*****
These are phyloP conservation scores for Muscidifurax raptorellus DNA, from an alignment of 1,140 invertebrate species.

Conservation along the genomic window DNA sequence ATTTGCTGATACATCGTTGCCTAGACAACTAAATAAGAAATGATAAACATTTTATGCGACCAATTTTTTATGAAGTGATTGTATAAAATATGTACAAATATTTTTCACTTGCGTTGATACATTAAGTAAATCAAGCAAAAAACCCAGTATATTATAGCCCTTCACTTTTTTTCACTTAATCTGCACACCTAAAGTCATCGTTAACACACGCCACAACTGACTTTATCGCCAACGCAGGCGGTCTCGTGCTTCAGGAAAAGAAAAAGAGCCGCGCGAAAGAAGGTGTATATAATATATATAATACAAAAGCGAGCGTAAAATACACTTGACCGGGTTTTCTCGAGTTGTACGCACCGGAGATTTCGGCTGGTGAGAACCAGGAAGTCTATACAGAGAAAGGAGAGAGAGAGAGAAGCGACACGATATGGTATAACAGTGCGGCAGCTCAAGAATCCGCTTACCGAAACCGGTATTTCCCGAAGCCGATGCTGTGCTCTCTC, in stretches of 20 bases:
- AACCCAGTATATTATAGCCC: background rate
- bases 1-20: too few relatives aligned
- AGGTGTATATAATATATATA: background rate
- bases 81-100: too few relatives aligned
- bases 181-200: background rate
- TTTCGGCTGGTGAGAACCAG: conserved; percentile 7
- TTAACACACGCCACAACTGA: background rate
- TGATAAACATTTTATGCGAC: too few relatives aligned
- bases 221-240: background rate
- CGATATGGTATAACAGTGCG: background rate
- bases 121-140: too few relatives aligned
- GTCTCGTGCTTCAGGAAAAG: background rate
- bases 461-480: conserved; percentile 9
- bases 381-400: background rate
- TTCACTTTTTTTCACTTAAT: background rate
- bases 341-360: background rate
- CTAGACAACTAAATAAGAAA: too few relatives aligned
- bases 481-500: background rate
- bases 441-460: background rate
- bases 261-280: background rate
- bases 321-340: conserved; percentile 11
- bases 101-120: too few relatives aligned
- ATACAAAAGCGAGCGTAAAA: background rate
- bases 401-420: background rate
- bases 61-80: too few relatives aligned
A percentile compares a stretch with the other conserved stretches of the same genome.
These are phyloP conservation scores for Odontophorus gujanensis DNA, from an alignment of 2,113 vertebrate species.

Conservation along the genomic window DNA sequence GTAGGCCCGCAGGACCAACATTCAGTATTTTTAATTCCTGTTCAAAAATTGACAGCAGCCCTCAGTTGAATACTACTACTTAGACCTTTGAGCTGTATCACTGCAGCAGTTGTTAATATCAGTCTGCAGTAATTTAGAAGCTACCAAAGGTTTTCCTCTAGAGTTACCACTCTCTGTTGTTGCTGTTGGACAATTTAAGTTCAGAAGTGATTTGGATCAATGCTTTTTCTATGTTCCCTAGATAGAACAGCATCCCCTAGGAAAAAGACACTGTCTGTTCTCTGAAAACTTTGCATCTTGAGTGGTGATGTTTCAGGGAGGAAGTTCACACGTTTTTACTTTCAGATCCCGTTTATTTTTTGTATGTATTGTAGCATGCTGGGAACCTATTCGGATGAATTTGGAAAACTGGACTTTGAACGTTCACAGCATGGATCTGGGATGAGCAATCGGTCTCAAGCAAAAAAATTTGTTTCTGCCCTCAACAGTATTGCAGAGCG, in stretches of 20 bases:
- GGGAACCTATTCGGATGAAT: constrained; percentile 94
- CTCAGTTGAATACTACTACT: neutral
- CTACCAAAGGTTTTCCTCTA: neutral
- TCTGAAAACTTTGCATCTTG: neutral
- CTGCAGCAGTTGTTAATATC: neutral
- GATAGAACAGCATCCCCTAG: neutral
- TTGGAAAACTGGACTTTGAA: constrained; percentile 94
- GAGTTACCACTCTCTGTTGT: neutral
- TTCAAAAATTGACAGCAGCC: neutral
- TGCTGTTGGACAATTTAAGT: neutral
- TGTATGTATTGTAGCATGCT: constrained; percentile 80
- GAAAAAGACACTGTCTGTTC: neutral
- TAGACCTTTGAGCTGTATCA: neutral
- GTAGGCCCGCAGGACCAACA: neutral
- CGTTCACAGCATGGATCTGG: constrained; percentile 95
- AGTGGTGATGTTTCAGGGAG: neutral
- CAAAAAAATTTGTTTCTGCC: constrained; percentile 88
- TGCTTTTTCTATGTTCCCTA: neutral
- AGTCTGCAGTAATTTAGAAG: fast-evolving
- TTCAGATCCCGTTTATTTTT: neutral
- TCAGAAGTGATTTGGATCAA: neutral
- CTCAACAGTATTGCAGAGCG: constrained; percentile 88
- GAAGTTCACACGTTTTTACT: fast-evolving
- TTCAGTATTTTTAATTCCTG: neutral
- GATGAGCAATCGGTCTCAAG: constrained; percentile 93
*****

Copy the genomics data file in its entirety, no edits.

These are phyloP conservation scores for Muscidifurax raptorellus DNA, from an alignment of 1,140 invertebrate species.

Conservation along the genomic window DNA sequence ATTTGCTGATACATCGTTGCCTAGACAACTAAATAAGAAATGATAAACATTTTATGCGACCAATTTTTTATGAAGTGATTGTATAAAATATGTACAAATATTTTTCACTTGCGTTGATACATTAAGTAAATCAAGCAAAAAACCCAGTATATTATAGCCCTTCACTTTTTTTCACTTAATCTGCACACCTAAAGTCATCGTTAACACACGCCACAACTGACTTTATCGCCAACGCAGGCGGTCTCGTGCTTCAGGAAAAGAAAAAGAGCCGCGCGAAAGAAGGTGTATATAATATATATAATACAAAAGCGAGCGTAAAATACACTTGACCGGGTTTTCTCGAGTTGTACGCACCGGAGATTTCGGCTGGTGAGAACCAGGAAGTCTATACAGAGAAAGGAGAGAGAGAGAGAAGCGACACGATATGGTATAACAGTGCGGCAGCTCAAGAATCCGCTTACCGAAACCGGTATTTCCCGAAGCCGATGCTGTGCTCTCTC, in stretches of 20 bases:
- AACCCAGTATATTATAGCCC: background rate
- bases 1-20: too few relatives aligned
- AGGTGTATATAATATATATA: background rate
- bases 81-100: too few relatives aligned
- bases 181-200: background rate
- TTTCGGCTGGTGAGAACCAG: conserved; percentile 7
- TTAACACACGCCACAACTGA: background rate
- TGATAAACATTTTATGCGAC: too few relatives aligned
- bases 221-240: background rate
- CGATATGGTATAACAGTGCG: background rate
- bases 121-140: too few relatives aligned
- GTCTCGTGCTTCAGGAAAAG: background rate
- bases 461-480: conserved; percentile 9
- bases 381-400: background rate
- TTCACTTTTTTTCACTTAAT: background rate
- bases 341-360: background rate
- CTAGACAACTAAATAAGAAA: too few relatives aligned
- bases 481-500: background rate
- bases 441-460: background rate
- bases 261-280: background rate
- bases 321-340: conserved; percentile 11
- bases 101-120: too few relatives aligned
- ATACAAAAGCGAGCGTAAAA: background rate
- bases 401-420: background rate
- bases 61-80: too few relatives aligned
A percentile compares a stretch with the other conserved stretches of the same genome.
These are phyloP conservation scores for Odontophorus gujanensis DNA, from an alignment of 2,113 vertebrate species.

Conservation along the genomic window DNA sequence GTAGGCCCGCAGGACCAACATTCAGTATTTTTAATTCCTGTTCAAAAATTGACAGCAGCCCTCAGTTGAATACTACTACTTAGACCTTTGAGCTGTATCACTGCAGCAGTTGTTAATATCAGTCTGCAGTAATTTAGAAGCTACCAAAGGTTTTCCTCTAGAGTTACCACTCTCTGTTGTTGCTGTTGGACAATTTAAGTTCAGAAGTGATTTGGATCAATGCTTTTTCTATGTTCCCTAGATAGAACAGCATCCCCTAGGAAAAAGACACTGTCTGTTCTCTGAAAACTTTGCATCTTGAGTGGTGATGTTTCAGGGAGGAAGTTCACACGTTTTTACTTTCAGATCCCGTTTATTTTTTGTATGTATTGTAGCATGCTGGGAACCTATTCGGATGAATTTGGAAAACTGGACTTTGAACGTTCACAGCATGGATCTGGGATGAGCAATCGGTCTCAAGCAAAAAAATTTGTTTCTGCCCTCAACAGTATTGCAGAGCG, in stretches of 20 bases:
- GGGAACCTATTCGGATGAAT: constrained; percentile 94
- CTCAGTTGAATACTACTACT: neutral
- CTACCAAAGGTTTTCCTCTA: neutral
- TCTGAAAACTTTGCATCTTG: neutral
- CTGCAGCAGTTGTTAATATC: neutral
- GATAGAACAGCATCCCCTAG: neutral
- TTGGAAAACTGGACTTTGAA: constrained; percentile 94
- GAGTTACCACTCTCTGTTGT: neutral
- TTCAAAAATTGACAGCAGCC: neutral
- TGCTGTTGGACAATTTAAGT: neutral
- TGTATGTATTGTAGCATGCT: constrained; percentile 80
- GAAAAAGACACTGTCTGTTC: neutral
- TAGACCTTTGAGCTGTATCA: neutral
- GTAGGCCCGCAGGACCAACA: neutral
- CGTTCACAGCATGGATCTGG: constrained; percentile 95
- AGTGGTGATGTTTCAGGGAG: neutral
- CAAAAAAATTTGTTTCTGCC: constrained; percentile 88
- TGCTTTTTCTATGTTCCCTA: neutral
- AGTCTGCAGTAATTTAGAAG: fast-evolving
- TTCAGATCCCGTTTATTTTT: neutral
- TCAGAAGTGATTTGGATCAA: neutral
- CTCAACAGTATTGCAGAGCG: constrained; percentile 88
- GAAGTTCACACGTTTTTACT: fast-evolving
- TTCAGTATTTTTAATTCCTG: neutral
- GATGAGCAATCGGTCTCAAG: constrained; percentile 93